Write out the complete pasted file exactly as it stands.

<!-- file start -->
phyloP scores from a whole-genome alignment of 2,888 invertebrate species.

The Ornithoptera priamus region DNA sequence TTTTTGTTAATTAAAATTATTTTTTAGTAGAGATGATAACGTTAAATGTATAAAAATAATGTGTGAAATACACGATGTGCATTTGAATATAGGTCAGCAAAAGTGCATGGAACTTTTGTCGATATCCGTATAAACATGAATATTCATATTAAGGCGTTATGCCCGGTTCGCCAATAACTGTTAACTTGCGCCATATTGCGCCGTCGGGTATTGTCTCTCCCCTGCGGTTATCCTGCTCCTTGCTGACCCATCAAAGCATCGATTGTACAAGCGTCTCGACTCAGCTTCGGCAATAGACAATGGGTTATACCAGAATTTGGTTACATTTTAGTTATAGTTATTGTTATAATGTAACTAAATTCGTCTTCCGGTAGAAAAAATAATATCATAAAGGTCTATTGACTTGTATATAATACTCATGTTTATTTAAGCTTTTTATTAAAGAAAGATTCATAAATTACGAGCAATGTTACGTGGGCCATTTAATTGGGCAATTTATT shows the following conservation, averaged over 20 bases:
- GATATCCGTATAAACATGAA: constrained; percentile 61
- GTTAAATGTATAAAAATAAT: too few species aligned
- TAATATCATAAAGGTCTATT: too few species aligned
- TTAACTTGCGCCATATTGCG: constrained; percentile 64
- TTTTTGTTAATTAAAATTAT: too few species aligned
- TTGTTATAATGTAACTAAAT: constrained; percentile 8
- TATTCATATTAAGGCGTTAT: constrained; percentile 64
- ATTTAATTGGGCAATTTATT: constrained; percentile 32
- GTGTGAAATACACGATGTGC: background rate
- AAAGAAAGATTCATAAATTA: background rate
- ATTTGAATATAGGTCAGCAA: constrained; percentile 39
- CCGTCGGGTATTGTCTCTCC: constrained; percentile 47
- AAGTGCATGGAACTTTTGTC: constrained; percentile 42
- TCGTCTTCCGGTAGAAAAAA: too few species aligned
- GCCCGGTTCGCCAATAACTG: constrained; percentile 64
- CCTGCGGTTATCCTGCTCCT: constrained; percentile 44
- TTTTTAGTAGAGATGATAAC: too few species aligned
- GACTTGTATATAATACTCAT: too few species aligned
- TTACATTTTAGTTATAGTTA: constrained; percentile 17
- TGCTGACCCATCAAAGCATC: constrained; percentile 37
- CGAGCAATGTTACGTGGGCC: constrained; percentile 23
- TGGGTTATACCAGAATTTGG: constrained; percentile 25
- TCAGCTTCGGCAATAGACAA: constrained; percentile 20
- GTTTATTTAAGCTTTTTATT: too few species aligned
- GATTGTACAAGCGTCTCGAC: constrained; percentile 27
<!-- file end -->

phyloP scores from a whole-genome alignment of 2,888 invertebrate species.

The Ornithoptera priamus region DNA sequence TTTTTGTTAATTAAAATTATTTTTTAGTAGAGATGATAACGTTAAATGTATAAAAATAATGTGTGAAATACACGATGTGCATTTGAATATAGGTCAGCAAAAGTGCATGGAACTTTTGTCGATATCCGTATAAACATGAATATTCATATTAAGGCGTTATGCCCGGTTCGCCAATAACTGTTAACTTGCGCCATATTGCGCCGTCGGGTATTGTCTCTCCCCTGCGGTTATCCTGCTCCTTGCTGACCCATCAAAGCATCGATTGTACAAGCGTCTCGACTCAGCTTCGGCAATAGACAATGGGTTATACCAGAATTTGGTTACATTTTAGTTATAGTTATTGTTATAATGTAACTAAATTCGTCTTCCGGTAGAAAAAATAATATCATAAAGGTCTATTGACTTGTATATAATACTCATGTTTATTTAAGCTTTTTATTAAAGAAAGATTCATAAATTACGAGCAATGTTACGTGGGCCATTTAATTGGGCAATTTATT shows the following conservation, averaged over 20 bases:
- GATATCCGTATAAACATGAA: constrained; percentile 61
- GTTAAATGTATAAAAATAAT: too few species aligned
- TAATATCATAAAGGTCTATT: too few species aligned
- TTAACTTGCGCCATATTGCG: constrained; percentile 64
- TTTTTGTTAATTAAAATTAT: too few species aligned
- TTGTTATAATGTAACTAAAT: constrained; percentile 8
- TATTCATATTAAGGCGTTAT: constrained; percentile 64
- ATTTAATTGGGCAATTTATT: constrained; percentile 32
- GTGTGAAATACACGATGTGC: background rate
- AAAGAAAGATTCATAAATTA: background rate
- ATTTGAATATAGGTCAGCAA: constrained; percentile 39
- CCGTCGGGTATTGTCTCTCC: constrained; percentile 47
- AAGTGCATGGAACTTTTGTC: constrained; percentile 42
- TCGTCTTCCGGTAGAAAAAA: too few species aligned
- GCCCGGTTCGCCAATAACTG: constrained; percentile 64
- CCTGCGGTTATCCTGCTCCT: constrained; percentile 44
- TTTTTAGTAGAGATGATAAC: too few species aligned
- GACTTGTATATAATACTCAT: too few species aligned
- TTACATTTTAGTTATAGTTA: constrained; percentile 17
- TGCTGACCCATCAAAGCATC: constrained; percentile 37
- CGAGCAATGTTACGTGGGCC: constrained; percentile 23
- TGGGTTATACCAGAATTTGG: constrained; percentile 25
- TCAGCTTCGGCAATAGACAA: constrained; percentile 20
- GTTTATTTAAGCTTTTTATT: too few species aligned
- GATTGTACAAGCGTCTCGAC: constrained; percentile 27